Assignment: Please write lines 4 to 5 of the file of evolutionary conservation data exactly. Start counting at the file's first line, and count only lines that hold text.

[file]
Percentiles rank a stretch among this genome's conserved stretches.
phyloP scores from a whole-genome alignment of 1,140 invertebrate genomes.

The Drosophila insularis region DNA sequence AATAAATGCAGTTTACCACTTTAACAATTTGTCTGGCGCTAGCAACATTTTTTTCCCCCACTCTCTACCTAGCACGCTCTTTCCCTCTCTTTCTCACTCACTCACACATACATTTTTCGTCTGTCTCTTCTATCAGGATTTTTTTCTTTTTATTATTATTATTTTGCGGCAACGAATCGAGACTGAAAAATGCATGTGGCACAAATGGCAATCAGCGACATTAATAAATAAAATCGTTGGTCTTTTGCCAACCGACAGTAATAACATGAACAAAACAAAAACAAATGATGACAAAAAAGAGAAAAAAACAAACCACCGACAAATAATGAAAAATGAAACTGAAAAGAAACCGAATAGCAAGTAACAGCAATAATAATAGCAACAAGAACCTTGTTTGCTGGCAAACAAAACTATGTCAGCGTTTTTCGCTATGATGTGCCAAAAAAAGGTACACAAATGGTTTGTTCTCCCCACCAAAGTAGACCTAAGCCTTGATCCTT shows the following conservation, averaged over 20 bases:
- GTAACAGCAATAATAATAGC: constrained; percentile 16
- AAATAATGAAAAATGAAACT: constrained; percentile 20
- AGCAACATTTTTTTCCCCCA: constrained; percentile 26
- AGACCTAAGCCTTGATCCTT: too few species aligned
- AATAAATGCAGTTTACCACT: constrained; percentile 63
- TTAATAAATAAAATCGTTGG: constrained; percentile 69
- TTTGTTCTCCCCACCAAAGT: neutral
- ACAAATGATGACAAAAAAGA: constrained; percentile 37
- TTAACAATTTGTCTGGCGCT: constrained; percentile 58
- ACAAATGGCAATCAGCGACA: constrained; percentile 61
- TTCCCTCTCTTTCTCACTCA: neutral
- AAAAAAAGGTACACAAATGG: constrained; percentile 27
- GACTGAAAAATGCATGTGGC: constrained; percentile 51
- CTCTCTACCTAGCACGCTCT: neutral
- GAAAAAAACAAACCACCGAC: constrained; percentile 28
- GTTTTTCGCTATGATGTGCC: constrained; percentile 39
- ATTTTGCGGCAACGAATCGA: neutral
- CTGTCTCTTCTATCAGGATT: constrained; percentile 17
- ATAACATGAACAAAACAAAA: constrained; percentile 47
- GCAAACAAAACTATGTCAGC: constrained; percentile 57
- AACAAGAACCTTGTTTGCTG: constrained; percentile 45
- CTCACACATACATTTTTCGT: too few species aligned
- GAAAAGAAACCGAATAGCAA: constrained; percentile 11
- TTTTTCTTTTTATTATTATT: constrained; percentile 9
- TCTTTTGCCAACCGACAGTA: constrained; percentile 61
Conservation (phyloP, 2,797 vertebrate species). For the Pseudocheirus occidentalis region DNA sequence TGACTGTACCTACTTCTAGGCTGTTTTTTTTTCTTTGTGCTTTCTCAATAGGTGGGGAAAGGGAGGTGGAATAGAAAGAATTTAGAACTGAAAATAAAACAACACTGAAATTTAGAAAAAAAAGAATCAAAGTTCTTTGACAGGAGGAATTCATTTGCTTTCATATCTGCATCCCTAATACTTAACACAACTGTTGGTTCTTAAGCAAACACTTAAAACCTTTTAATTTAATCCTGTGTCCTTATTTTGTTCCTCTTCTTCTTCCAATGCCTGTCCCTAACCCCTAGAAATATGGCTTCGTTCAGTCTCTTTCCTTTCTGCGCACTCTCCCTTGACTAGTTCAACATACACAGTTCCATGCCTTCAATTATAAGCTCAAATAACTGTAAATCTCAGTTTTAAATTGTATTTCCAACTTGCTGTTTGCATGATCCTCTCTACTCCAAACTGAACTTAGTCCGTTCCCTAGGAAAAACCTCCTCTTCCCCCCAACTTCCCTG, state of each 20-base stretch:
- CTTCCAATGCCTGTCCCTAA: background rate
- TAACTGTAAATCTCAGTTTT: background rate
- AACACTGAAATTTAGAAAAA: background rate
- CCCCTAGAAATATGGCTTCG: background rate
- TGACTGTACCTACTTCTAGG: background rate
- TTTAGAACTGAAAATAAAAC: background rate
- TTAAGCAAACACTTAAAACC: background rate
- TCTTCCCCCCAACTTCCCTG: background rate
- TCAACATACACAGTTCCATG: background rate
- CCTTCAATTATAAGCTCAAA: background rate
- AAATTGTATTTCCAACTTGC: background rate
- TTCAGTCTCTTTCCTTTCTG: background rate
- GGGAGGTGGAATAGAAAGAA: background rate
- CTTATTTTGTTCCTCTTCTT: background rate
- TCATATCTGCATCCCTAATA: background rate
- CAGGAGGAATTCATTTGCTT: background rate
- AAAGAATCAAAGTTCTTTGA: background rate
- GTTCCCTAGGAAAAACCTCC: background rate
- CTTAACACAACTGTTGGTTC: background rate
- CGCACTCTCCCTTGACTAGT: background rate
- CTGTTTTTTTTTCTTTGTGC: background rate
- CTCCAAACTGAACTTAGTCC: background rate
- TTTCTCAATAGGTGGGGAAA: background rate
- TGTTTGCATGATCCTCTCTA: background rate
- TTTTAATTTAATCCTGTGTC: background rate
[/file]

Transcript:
- GTAACAGCAATAATAATAGC: constrained; percentile 16
- AAATAATGAAAAATGAAACT: constrained; percentile 20